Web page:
Economic Summary
Nepal's gross domestic product (GDP) for the year 2005 was estimated at just over US$39 billion (adjusted to Purchasing Power Parity), making it the 83rd-largest economy in the world. Agriculture accounts for about 40% of Nepal's GDP, services comprise 41% and industry 22%. Agriculture employs 76% of the workforce, services 18% and manufacturing/craft-based industry 6%. The greater part of agricultural produce is grown in the Terai region bordering India.

The spectacular landscape and diverse, exotic cultures of Nepal represent considerable potential for tourism, but growth in this hospitality industry has been stifled by recent political events.

Nepal receives US$50 million a year through the Gurkha soldiers who serve in the Indian and British armies and are highly esteemed for their skill and bravery. The total remittance value is worth around 1 billion USD, including money sent from Persian Gulf and Malaysia, who combined employ around 700,000 Nepali citizens.

A long-standing economic agreement underpins a close relationship with India. The country receives foreign aid from India, Japan, the United Kingdom, the United States, the European Union, China, Switzerland, and Scandinavian countries. Poverty is acute; per-capita income is less than US$ 470. The distribution of wealth among the Nepalis is consistent with that in many developing countries: the highest 10% of households control 39.1% of the national wealth and the lowest 10% control only 2.6%.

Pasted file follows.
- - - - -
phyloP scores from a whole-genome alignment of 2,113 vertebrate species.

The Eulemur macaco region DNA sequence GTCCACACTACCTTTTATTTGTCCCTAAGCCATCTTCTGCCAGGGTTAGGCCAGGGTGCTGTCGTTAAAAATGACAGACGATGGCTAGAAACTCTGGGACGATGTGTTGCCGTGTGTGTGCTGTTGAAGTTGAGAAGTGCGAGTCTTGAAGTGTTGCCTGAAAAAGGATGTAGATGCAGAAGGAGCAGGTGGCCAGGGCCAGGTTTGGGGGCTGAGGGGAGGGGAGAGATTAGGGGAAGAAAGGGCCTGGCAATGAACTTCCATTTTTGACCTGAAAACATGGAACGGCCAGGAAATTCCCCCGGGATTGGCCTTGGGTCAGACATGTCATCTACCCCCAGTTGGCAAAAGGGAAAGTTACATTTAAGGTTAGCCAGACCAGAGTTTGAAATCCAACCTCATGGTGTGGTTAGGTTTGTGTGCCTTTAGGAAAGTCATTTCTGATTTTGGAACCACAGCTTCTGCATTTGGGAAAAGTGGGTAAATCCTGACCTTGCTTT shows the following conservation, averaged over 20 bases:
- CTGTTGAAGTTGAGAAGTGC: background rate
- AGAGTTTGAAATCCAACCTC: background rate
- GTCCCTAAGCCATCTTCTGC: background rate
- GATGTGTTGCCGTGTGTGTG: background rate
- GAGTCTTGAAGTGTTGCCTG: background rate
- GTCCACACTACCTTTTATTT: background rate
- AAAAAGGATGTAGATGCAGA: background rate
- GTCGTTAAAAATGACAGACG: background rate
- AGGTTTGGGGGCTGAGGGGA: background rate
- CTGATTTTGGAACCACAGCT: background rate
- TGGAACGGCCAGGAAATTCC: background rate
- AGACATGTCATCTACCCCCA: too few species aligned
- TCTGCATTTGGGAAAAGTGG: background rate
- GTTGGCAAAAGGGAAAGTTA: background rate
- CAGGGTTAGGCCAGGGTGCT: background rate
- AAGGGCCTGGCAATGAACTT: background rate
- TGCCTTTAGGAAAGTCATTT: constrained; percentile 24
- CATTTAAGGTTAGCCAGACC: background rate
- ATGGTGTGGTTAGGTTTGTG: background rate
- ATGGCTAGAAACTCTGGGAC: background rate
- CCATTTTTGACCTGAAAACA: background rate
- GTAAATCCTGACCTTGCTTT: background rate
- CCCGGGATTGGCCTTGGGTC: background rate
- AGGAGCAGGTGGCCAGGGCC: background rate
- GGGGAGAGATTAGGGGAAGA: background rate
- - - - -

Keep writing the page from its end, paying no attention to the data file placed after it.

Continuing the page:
The government's budget is about US$1.153 billion, with expenditures of $1.789bn (FY05/06). The Nepalese rupee has been tied to the Indian Rupee at an exchange rate of 1.6 for many years. Since the loosening of exchange rate controls in the early 1990s, the black market for foreign exchange has all but disappeared. The inflation rate has dropped to 2.9% after a period of higher inflation during the 1990s. Nepal's exports of mainly carpets, clothing, leather goods, jute goods and grain amounts to a total of $822 million. Import commodities of mainly gold, machinery and equipment, petroleum products and fertilizer total US$2 bn. India (53.7%), the US (17.4%), and Germany (7.1%) are the main export partners. Nepal's import partners include India (47.5%), the United Arab Emirates (11.2%), China (10.7%), Saudi Arabia (4.9%), and Singapore (4%).